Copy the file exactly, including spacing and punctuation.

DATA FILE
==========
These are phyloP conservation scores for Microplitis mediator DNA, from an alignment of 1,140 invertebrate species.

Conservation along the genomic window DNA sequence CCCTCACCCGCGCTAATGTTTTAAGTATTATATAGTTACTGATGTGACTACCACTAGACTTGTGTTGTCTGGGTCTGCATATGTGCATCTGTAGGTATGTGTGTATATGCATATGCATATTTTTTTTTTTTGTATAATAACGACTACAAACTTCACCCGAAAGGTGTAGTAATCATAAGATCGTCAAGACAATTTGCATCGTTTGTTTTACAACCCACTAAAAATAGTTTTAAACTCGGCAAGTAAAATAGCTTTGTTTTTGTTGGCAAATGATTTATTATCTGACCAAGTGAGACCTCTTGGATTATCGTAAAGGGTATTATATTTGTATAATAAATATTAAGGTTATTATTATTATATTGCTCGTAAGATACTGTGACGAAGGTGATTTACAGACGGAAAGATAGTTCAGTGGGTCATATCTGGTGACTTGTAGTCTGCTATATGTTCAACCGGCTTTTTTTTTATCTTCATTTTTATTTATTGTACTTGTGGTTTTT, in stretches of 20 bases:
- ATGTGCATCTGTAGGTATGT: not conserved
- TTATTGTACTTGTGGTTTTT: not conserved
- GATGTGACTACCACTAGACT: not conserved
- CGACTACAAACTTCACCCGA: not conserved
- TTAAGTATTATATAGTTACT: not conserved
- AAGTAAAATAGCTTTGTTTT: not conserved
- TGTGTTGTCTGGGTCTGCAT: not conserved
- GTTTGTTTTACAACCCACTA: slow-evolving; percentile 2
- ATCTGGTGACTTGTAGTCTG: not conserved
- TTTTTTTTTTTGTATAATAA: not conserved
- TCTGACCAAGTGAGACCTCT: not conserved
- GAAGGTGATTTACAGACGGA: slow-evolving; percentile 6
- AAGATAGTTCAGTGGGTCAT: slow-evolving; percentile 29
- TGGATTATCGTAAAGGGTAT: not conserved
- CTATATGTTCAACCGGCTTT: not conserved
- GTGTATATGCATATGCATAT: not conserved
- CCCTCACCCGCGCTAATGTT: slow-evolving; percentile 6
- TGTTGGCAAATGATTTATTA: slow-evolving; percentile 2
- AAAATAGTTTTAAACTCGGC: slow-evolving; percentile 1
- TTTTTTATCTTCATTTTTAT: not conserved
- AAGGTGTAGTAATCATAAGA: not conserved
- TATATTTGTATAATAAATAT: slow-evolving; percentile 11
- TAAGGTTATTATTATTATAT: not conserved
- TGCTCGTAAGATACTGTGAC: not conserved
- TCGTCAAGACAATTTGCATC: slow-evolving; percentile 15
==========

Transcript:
These are phyloP conservation scores for Microplitis mediator DNA, from an alignment of 1,140 invertebrate species.

Conservation along the genomic window DNA sequence CCCTCACCCGCGCTAATGTTTTAAGTATTATATAGTTACTGATGTGACTACCACTAGACTTGTGTTGTCTGGGTCTGCATATGTGCATCTGTAGGTATGTGTGTATATGCATATGCATATTTTTTTTTTTTGTATAATAACGACTACAAACTTCACCCGAAAGGTGTAGTAATCATAAGATCGTCAAGACAATTTGCATCGTTTGTTTTACAACCCACTAAAAATAGTTTTAAACTCGGCAAGTAAAATAGCTTTGTTTTTGTTGGCAAATGATTTATTATCTGACCAAGTGAGACCTCTTGGATTATCGTAAAGGGTATTATATTTGTATAATAAATATTAAGGTTATTATTATTATATTGCTCGTAAGATACTGTGACGAAGGTGATTTACAGACGGAAAGATAGTTCAGTGGGTCATATCTGGTGACTTGTAGTCTGCTATATGTTCAACCGGCTTTTTTTTTATCTTCATTTTTATTTATTGTACTTGTGGTTTTT, in stretches of 20 bases:
- ATGTGCATCTGTAGGTATGT: not conserved
- TTATTGTACTTGTGGTTTTT: not conserved
- GATGTGACTACCACTAGACT: not conserved
- CGACTACAAACTTCACCCGA: not conserved
- TTAAGTATTATATAGTTACT: not conserved
- AAGTAAAATAGCTTTGTTTT: not conserved
- TGTGTTGTCTGGGTCTGCAT: not conserved
- GTTTGTTTTACAACCCACTA: slow-evolving; percentile 2
- ATCTGGTGACTTGTAGTCTG: not conserved
- TTTTTTTTTTTGTATAATAA: not conserved
- TCTGACCAAGTGAGACCTCT: not conserved
- GAAGGTGATTTACAGACGGA: slow-evolving; percentile 6
- AAGATAGTTCAGTGGGTCAT: slow-evolving; percentile 29
- TGGATTATCGTAAAGGGTAT: not conserved
- CTATATGTTCAACCGGCTTT: not conserved
- GTGTATATGCATATGCATAT: not conserved
- CCCTCACCCGCGCTAATGTT: slow-evolving; percentile 6
- TGTTGGCAAATGATTTATTA: slow-evolving; percentile 2
- AAAATAGTTTTAAACTCGGC: slow-evolving; percentile 1
- TTTTTTATCTTCATTTTTAT: not conserved
- AAGGTGTAGTAATCATAAGA: not conserved
- TATATTTGTATAATAAATAT: slow-evolving; percentile 11
- TAAGGTTATTATTATTATAT: not conserved
- TGCTCGTAAGATACTGTGAC: not conserved
- TCGTCAAGACAATTTGCATC: slow-evolving; percentile 15